Quantum Key Distribution
 Unstructured QKD
Most QKD protocols that we analyze today have a high symmetry in signals and measurements. Key rate calculations are basically multiparameter optimization with a nonlinear objective function. The symmetry of QKD protocols allows us often to perform this optimization analytically. However, imperfections in experimental realizations often break the symmetry: Think for example at beamsplitters that do not have exact 50/50 splitting ratios, detectors that differ in their detection efficiency. Many protocols also have too many parameters, even if some symmetry persists. This often includes protocol implementations with sidechannels (see below).Our group develops methods that allow to calculate canonically secret key rates for arbitrary QKD protocols. This method is based on the theory of convex optimization and allows for efficient numerical evaluations.
Recent Publications:
Unstructured quantum key distribution
This paper lays the foundation of our approach and makes use of the dual formulation of the convex problem of secret key rate calculations. This publication forms the basis of our QKD Security Analysis Software and is best suitable for entanglementbased QKD protocols.
 Reliable numerical key rates for quantum key distribution
Adam Winick, Norbert Lütkenhaus, Patrick J. Coles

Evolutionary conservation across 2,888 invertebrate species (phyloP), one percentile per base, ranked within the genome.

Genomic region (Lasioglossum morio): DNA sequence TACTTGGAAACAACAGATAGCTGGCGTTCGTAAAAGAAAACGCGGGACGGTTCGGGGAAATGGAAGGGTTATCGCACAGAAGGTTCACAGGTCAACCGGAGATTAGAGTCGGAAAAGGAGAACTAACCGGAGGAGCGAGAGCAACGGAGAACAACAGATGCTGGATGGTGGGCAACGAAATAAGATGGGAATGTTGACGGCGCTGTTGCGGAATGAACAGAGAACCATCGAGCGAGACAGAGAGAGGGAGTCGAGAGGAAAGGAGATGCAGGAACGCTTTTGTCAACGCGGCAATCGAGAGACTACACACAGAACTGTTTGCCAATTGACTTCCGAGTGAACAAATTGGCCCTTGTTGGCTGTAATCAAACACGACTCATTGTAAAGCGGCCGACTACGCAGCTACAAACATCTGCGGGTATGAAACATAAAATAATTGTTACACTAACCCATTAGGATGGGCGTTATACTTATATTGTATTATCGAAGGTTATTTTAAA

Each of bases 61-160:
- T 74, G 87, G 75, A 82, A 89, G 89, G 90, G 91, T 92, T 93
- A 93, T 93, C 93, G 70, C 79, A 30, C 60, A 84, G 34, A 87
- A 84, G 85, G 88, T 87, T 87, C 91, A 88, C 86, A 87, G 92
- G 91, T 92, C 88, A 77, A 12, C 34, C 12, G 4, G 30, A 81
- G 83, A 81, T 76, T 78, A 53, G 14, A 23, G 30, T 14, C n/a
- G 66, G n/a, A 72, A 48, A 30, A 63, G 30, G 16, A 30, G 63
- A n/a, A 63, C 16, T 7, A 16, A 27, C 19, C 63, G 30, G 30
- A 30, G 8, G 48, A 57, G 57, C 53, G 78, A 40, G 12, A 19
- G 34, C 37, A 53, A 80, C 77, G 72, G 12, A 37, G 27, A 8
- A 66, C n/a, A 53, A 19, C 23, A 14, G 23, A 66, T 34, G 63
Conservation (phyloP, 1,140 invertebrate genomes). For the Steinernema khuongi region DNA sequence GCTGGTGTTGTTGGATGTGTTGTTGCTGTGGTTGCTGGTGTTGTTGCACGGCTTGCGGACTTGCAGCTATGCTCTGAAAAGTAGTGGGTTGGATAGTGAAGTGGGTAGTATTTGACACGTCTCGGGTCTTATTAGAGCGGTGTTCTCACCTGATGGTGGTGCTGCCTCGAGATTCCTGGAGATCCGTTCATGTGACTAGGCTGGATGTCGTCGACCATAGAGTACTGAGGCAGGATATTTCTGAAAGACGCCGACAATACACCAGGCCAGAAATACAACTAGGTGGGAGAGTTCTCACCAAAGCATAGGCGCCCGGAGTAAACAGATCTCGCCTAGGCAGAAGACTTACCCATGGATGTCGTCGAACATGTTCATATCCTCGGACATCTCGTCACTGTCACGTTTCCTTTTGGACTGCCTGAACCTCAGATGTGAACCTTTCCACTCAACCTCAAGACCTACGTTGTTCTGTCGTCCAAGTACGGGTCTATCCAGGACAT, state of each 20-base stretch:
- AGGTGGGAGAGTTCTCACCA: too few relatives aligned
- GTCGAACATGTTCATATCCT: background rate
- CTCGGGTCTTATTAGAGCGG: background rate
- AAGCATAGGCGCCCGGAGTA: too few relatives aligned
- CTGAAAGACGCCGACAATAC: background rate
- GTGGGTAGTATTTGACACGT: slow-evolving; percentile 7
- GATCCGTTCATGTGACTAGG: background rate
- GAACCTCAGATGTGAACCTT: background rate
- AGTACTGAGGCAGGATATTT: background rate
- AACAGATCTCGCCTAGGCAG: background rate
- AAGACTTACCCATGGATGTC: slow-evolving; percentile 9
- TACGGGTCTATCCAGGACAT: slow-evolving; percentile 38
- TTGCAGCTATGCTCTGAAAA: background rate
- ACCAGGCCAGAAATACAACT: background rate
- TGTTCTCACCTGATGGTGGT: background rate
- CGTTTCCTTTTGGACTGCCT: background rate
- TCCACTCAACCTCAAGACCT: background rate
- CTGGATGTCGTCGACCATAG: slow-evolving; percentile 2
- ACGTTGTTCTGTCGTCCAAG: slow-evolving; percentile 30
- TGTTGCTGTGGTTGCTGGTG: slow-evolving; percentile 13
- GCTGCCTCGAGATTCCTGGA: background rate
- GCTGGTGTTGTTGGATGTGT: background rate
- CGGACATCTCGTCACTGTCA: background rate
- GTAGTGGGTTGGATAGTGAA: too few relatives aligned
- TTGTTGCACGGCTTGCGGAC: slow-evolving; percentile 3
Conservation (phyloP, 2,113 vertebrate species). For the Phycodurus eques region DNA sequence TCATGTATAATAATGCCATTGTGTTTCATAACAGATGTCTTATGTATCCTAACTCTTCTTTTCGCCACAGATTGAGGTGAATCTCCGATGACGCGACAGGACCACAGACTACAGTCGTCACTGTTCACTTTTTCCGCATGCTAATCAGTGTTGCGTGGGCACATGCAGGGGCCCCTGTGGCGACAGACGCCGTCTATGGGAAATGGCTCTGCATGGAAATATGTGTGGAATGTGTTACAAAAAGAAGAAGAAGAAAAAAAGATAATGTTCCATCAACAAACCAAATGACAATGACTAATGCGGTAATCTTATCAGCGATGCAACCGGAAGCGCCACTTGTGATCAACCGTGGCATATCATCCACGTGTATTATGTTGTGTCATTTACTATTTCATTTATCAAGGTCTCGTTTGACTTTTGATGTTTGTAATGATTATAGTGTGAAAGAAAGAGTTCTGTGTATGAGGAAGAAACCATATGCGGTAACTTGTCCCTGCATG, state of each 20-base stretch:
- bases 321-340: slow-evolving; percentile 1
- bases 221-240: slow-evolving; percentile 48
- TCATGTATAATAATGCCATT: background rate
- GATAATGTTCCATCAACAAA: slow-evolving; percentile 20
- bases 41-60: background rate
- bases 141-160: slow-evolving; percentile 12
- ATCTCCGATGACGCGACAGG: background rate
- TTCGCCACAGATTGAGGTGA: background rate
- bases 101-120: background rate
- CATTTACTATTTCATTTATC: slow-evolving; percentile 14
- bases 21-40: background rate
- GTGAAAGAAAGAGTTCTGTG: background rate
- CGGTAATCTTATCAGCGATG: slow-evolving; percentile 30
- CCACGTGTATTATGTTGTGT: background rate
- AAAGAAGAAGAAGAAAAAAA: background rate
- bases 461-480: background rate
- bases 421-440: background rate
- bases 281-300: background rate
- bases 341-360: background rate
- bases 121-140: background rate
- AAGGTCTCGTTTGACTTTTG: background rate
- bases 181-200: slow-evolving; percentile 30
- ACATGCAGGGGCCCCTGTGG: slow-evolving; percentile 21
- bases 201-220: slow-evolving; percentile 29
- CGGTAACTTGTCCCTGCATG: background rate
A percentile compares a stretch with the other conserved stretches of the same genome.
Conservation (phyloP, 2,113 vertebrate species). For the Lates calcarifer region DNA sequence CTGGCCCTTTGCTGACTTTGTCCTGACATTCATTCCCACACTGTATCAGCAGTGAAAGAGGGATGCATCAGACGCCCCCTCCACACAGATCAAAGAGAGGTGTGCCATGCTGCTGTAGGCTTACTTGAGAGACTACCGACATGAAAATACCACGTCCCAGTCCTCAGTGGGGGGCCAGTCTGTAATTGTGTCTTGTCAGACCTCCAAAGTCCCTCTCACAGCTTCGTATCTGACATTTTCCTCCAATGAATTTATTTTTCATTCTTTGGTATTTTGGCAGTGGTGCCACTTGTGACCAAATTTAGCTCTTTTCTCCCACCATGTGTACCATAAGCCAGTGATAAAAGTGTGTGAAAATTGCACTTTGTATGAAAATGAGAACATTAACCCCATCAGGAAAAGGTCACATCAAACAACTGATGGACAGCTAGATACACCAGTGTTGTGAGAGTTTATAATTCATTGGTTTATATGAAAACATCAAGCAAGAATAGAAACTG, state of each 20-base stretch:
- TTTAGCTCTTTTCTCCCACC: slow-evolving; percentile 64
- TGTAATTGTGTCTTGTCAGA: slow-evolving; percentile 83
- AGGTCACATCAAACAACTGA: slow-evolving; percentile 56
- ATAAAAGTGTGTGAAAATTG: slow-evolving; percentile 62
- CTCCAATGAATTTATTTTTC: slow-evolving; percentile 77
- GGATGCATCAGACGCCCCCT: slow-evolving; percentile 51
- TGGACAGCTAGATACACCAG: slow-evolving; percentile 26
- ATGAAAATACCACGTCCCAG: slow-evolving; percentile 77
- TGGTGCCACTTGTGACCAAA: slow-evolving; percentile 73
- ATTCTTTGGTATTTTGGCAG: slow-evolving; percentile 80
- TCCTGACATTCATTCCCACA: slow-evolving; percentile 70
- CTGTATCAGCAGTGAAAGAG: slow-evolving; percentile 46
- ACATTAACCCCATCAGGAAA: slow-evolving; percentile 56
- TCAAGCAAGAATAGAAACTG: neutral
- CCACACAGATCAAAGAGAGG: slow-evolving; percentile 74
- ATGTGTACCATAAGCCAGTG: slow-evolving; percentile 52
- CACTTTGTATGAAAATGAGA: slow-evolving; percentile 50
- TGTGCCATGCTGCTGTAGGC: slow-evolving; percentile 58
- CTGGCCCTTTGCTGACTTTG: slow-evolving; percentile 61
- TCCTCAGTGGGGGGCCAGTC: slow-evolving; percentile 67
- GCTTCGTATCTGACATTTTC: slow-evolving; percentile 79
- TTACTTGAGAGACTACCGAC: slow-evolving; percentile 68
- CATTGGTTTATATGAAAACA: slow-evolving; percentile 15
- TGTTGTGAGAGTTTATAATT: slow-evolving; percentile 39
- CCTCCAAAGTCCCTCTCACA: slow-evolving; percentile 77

arXiv/1710.05511
This approach is based on the primal problem formulation of the secret key rate problem and leads to more stable results for prepare and measure QKD protocols.

 SideChannel
 Network QKD
 Development of Optical Protocols
Quantum Repeater
 Analysis of Quantum Repeater Architectures
What architectures should Quantum Repeaters eventually have to avoid conceptional bottlenecks in their development? We work closely with the groups of Liang Jiang (Yale) and Jungsang Kim (Duke) on this question.
Recent Publications: S. Muralidharan, J. Kim, N. Lütkenhaus, M. D. Lukin, L. Jiang, Ultrafast and faulttolerant quantum communication across long distances
Phys. Rev. Letters, Vol. 112, 250501 (2014)  S. Muralidharan, L. Li, J. Kim, N. Lütkenhaus, M.D. Lukin, L. Jiang, Efficient long distance quantum communication, Nature Scientific Reports 6, 20463, (2016)
 R. Namiki, L. Jiang, J. Kim, N. Lütkenhaus; “Role of syndrome information on a oneway quantum repeater using teleportationbased error correction”, Phys. Rev. A 94, 052304 (2016)
 S. Muralidharan, J. Kim, N. Lütkenhaus, M. D. Lukin, L. Jiang, Ultrafast and faulttolerant quantum communication across long distances
 Beating the repeaterless bounds for lossy bosonic channels
The repeaterless bounds (TGW14, PLOB15) gives an upper bound on how much secret key per mode we can get by using lossy bosonic channels (freespace links, optical fiber). The goal of a quantum repeater is to design setups that use lossy bosonic channels, but augments them by intermediate repeater stations and classical communication channels between the stations. The goal is to do better than to send signals directly through the lossy bosonic channels without the repeater stations.